Washington, D.C., Jan. 23, 2008 – U.S. Rep. Jim Sensenbrenner, R-Wis., ranking Republican on the House Select Committee on Energy Independence and Global Warming, made the following statement during today’s hearing titled, “Cap, Auction, and Trade: Auctions and Revenue Recycling Under Carbon Cap and Trade:”
“Today’s hearing will focus on the details of a cap-and-trade system. Specifically, the hearing will examine how carbon credits and allowances are to be distributed in a cap-and-trade system.
“However, I will not be offering much input into this nuanced question, because I will oppose a cap-and-trade regulatory regime, no matter how credits are distributed within the system.
“My reasons for opposing a cap-and-trade regime are simple. From the outset of this select committee, I said that I will oppose any legislative effort that would hurt jobs or the economy. I am convinced that a cap-and-trade system will do just that.
“One needs look no further than Japan, Spain and Italy to see what quicksand awaits U.S. rate payers under a cap-and-trade system. Together, these nations will have to fork over $33 billion to buy carbon credits, according to a Nov. 30 Bloomberg News article.
“This amounts to a tax on electricity in those countries, since the costs of these credits will probably be hidden in the overall electricity bill. Make no mistake, these costs are the price tag of the Kyoto treaty. President Bush has received much grief for failing to sign on to that bloated regulatory regime, but after seeing how it is raising electricity costs in Europe and Asia, I am pleased that the President has followed my advice and kept the U.S. out of this bad deal.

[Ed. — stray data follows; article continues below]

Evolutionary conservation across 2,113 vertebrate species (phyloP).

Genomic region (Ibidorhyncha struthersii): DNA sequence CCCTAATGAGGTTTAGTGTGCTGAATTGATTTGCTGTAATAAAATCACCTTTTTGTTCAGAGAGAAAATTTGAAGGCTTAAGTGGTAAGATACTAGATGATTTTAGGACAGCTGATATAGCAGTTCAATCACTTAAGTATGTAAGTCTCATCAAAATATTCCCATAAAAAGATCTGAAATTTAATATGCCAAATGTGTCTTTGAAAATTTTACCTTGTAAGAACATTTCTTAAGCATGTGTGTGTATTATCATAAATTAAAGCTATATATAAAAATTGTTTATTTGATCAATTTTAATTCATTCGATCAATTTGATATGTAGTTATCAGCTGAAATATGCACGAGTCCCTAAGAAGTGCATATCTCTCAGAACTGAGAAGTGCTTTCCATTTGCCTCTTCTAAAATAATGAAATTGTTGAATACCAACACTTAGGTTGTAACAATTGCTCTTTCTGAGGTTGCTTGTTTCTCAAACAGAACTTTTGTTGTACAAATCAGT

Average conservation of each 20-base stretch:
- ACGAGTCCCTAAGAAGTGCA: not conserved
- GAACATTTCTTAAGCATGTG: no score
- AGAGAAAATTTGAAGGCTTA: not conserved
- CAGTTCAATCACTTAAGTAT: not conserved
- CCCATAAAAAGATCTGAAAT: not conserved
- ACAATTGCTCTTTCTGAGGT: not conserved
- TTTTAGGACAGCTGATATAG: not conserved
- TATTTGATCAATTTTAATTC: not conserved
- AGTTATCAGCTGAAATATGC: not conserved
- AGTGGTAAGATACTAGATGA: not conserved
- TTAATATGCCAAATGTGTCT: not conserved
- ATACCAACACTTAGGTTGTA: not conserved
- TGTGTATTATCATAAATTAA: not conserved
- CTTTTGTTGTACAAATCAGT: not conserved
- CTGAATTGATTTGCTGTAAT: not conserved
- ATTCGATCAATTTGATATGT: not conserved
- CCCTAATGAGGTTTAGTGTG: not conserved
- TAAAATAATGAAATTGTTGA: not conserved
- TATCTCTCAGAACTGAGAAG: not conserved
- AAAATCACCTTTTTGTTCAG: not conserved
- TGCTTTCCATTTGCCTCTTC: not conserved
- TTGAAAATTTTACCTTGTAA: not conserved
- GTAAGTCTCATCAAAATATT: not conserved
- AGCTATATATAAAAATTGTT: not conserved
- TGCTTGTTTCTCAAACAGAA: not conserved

“The question isn’t “if” a cap-and-trade system will raise electricity costs, the question is how much they will raise costs. This is a question I will be asking over and over today, and throughout the year as we continue to examine this issue.
“When this select committee conducted a field hearing in Seattle last November, I engaged with New York City Mayor Michael Bloomberg on the differences between a cap-and-trade system and a direct tax on carbon. While I disagree with Mayor Bloomberg on the need for a carbon tax, we both agreed that at least a carbon tax is an honest attempt to reduce carbon emissions, where a cap-and-trade system simply buries the costs deep within your electric bill.
“If the politicians in Washington believe it’s a good idea to use taxes in an effort to fight global warming, then they should show the rate payers exactly how much they are spending on these so-called global warming solutions. I think most people would find that to be the real inconvenient truth.
“Since 2005, most of Europe has been under a cap-and-trade system. So far, the results don’t look good. Open Europe (www.openeurope.org.uk) a group that has studied the system, found that it has acted like a wealth transfer mechanism; effectively subsidizing polluters in states making little effort to control carbon emissions while punishing states that had tougher emission allocations.
“Perhaps the costs of this system would be worth it if they were actually creating measurable improvements to the environment. But as Open Europe notes, so far, this regulatory system has actually led to an increase in emission from Europe.
“The American people deserve a technological approach to global warming that improves the environment while protecting the economy. They don’t deserve a tax hike that masquerades as a solution.”
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